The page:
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|Subject: C.A.G.E.'s playstyle guide part 3: Controlled Frenzy (swarm) Mon Sep 01, 2014 11:06 pm#1|| |
|Playstyle guide part 3. Controlled Frenzy Decks|
What exactly are Controlled Frenzy Decks?
Since the introduction of Six Samurai, the metagame has long been controlled by the swarm play style. The goal: oppressive field presence. Ideally, you want to put as much pressure out on the board right away as possible and either go for a one turn kill, or use that presence to stop your opponent from gaining any field presence. There's a smart and a dumb way to do this. Controlled Frenzy is the process of committing the minimal amount of resources to the board necessary to control the field, and having backup to press further advantage. Combo that with loops that replenish your hand control, and you can easily overwhelm the opponent.
For the most part, your main deck will consist of draw power and cards to disrupt other frenzy decks, with some cheap removal sprinkled in. The monsters you're summoning are meant to deal with the opposing threat, so you are left to deal with backrow that may inhibit your plans. Cards like mystical space typhoon, raigeki break, phoenix wing wind blast (as most frenzy decks rely heavily on the graveyard to continue swarming) will help you clear the field so you can take over during your turn. Very little attention, if any, needs to be paid to your opponent's monsters, as you can use monster effects to handle them later. For decks that CAN, running skill drain will often completely mitigate that risk.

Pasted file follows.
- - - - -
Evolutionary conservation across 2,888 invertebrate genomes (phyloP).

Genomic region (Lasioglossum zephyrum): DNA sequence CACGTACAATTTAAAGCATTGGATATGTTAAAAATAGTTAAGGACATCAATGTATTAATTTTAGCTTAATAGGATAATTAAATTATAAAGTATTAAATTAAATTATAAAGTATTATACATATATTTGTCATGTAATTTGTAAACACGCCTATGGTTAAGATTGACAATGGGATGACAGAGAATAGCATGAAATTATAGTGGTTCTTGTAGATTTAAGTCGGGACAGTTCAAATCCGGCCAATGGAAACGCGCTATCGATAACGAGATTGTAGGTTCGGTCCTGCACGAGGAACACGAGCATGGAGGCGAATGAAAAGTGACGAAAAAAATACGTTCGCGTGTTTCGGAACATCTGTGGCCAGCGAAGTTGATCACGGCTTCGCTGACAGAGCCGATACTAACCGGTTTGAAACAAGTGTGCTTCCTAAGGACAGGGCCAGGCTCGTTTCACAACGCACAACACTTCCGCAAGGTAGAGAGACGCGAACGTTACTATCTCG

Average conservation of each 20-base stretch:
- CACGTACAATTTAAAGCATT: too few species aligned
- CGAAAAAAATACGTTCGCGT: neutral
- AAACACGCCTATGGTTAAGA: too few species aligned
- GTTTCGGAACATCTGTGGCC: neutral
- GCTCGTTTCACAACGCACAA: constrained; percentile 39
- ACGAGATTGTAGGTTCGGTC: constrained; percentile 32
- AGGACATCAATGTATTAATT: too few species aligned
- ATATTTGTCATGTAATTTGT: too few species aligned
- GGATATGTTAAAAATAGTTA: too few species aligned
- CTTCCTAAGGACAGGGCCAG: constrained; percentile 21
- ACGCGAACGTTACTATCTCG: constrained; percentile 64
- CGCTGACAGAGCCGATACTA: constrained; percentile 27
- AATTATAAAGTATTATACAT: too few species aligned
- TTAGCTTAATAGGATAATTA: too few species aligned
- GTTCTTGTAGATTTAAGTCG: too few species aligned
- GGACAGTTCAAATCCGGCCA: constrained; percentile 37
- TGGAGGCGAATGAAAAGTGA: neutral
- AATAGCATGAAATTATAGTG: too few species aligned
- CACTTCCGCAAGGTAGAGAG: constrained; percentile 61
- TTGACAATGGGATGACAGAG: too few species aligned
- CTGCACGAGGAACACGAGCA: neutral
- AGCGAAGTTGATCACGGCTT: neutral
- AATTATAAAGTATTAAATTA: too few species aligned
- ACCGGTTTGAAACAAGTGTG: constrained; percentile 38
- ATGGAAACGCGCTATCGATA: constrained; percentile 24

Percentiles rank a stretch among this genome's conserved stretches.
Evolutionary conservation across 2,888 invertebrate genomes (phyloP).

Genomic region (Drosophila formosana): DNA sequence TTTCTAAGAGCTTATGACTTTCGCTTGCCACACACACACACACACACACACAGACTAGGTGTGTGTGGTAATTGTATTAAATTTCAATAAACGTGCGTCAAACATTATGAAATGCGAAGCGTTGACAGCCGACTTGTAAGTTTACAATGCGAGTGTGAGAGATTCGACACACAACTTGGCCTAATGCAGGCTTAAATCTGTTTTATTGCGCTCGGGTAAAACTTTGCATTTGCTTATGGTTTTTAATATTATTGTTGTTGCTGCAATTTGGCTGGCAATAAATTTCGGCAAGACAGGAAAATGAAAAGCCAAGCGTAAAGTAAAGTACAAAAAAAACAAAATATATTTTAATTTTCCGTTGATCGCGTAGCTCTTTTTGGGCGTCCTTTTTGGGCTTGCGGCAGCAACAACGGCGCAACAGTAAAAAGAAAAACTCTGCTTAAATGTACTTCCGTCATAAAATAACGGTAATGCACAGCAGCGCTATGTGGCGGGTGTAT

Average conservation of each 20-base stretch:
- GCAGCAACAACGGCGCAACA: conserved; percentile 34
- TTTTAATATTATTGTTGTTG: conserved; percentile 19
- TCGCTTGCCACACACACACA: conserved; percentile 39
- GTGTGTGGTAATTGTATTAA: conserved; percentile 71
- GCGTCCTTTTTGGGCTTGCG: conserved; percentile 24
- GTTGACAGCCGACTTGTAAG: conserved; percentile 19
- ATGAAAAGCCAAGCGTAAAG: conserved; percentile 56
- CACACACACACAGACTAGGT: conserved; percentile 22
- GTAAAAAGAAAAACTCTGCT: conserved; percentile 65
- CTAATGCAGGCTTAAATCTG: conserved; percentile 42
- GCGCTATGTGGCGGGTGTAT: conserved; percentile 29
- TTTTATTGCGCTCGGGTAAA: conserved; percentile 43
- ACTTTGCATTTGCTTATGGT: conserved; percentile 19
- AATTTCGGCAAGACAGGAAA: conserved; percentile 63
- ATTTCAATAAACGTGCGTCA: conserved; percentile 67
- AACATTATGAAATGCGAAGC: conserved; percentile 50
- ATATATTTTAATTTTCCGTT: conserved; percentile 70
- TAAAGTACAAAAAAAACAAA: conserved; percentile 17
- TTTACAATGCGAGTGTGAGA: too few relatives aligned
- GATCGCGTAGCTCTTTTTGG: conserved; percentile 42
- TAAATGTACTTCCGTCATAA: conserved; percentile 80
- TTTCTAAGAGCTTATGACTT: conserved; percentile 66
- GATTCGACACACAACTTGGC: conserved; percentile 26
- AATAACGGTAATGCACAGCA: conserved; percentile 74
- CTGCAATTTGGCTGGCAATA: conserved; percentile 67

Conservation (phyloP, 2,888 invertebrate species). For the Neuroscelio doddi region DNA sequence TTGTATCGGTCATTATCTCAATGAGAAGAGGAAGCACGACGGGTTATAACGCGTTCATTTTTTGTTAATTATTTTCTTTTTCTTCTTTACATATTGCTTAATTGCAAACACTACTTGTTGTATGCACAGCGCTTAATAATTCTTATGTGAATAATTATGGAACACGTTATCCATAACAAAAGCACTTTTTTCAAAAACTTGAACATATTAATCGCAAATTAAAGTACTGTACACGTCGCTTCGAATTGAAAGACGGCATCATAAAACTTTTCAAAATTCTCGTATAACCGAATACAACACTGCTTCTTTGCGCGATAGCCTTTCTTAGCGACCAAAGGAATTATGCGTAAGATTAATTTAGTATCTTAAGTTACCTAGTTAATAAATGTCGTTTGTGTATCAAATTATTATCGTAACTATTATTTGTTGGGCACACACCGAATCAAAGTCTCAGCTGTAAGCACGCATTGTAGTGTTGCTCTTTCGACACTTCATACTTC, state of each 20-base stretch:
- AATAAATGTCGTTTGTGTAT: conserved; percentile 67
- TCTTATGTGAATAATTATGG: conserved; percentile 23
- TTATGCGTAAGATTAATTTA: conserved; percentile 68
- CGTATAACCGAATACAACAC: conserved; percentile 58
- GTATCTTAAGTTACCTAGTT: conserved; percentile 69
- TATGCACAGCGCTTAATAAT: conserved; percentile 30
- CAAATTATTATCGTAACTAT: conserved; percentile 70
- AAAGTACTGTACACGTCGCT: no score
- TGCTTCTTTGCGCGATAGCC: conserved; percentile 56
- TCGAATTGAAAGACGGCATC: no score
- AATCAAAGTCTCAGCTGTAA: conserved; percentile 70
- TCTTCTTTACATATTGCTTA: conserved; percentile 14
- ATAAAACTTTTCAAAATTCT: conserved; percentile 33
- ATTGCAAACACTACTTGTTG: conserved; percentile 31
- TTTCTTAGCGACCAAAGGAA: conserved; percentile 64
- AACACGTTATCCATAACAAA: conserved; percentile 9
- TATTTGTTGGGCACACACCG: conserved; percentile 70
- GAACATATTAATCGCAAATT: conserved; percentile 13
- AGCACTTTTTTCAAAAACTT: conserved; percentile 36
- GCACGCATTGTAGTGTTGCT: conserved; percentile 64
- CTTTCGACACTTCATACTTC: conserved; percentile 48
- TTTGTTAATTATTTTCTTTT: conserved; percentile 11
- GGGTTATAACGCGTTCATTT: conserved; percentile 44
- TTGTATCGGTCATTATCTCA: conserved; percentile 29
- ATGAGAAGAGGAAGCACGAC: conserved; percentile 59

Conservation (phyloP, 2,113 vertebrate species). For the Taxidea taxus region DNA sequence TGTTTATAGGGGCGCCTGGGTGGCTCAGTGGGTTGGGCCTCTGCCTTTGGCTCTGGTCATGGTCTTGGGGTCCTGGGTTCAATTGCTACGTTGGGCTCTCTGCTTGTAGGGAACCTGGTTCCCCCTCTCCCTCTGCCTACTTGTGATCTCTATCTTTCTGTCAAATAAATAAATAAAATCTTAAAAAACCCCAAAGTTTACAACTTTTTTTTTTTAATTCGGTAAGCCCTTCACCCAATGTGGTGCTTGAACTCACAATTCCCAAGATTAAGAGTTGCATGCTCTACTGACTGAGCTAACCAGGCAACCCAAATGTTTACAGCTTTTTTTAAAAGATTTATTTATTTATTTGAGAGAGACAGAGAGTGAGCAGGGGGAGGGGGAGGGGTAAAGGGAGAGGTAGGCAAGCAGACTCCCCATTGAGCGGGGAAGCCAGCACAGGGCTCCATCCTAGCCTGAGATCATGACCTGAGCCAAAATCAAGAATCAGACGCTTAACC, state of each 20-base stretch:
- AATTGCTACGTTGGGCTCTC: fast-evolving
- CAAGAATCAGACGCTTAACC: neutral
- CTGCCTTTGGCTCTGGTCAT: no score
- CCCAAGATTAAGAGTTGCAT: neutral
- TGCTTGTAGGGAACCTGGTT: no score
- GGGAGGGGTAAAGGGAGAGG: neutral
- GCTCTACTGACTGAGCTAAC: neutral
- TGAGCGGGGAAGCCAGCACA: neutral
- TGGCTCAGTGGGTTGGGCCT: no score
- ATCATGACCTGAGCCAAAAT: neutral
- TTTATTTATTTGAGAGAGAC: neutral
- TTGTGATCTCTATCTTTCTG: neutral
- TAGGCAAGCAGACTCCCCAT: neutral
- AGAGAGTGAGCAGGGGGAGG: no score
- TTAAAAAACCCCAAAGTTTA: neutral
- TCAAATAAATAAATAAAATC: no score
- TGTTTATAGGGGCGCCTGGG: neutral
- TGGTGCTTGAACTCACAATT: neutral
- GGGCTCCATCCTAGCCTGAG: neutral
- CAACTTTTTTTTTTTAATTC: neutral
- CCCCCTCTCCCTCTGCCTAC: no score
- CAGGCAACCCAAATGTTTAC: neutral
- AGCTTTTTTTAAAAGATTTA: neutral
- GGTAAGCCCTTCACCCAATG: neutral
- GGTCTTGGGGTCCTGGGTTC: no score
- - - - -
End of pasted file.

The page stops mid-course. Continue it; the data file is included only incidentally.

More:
The Extra Deck
In swarm decks, rank 3,4,7, and sometimes 5 xyz plays are common. The idea is to vary your options for dealing with threats. Synchros are also used in some cases, but not seen in abundance any more. The synchros at or above 2800 attack tend to be favored due to their durability.
Siding in The Stun
Side decking will consist of hand traps and stun cards. A swarm deck usually has an abnormally high monster count, so dropping a few monsters that are in multiples of 3 to 2 can often help fit in the stun. Side out your draw power sparingly, it will cost you if you do so too heavily. Your goal is to disrupt the opponent's engine proactively instead of just powering over them, making your job so much easier.
Controlled frenzy suffers from two glaring weaknesses: rapid depletion of hand advantage, and reliance on graveyard control. They need very much to be able to control what is in their grave at all times to set up recursion and any card that prevents them from using their grave or special summoning will hurt their playability. Fortunately, most of the cards that effectively do this are spells or traps, and can be easily dealt with. The problem exists if you're unable to control monster effects as well. This is where skill drain comes in handy. Along with side-decking, a swarm player will often change their playstyle in games 2 and 3 to that of a fighting deck, and attempt to grind out the opponent. Then, once you've eaten the opponent's resources, use your remaining card advantage to pay for a (hopefully) quick win.
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-Sig Credit to JFKay. Awesome work!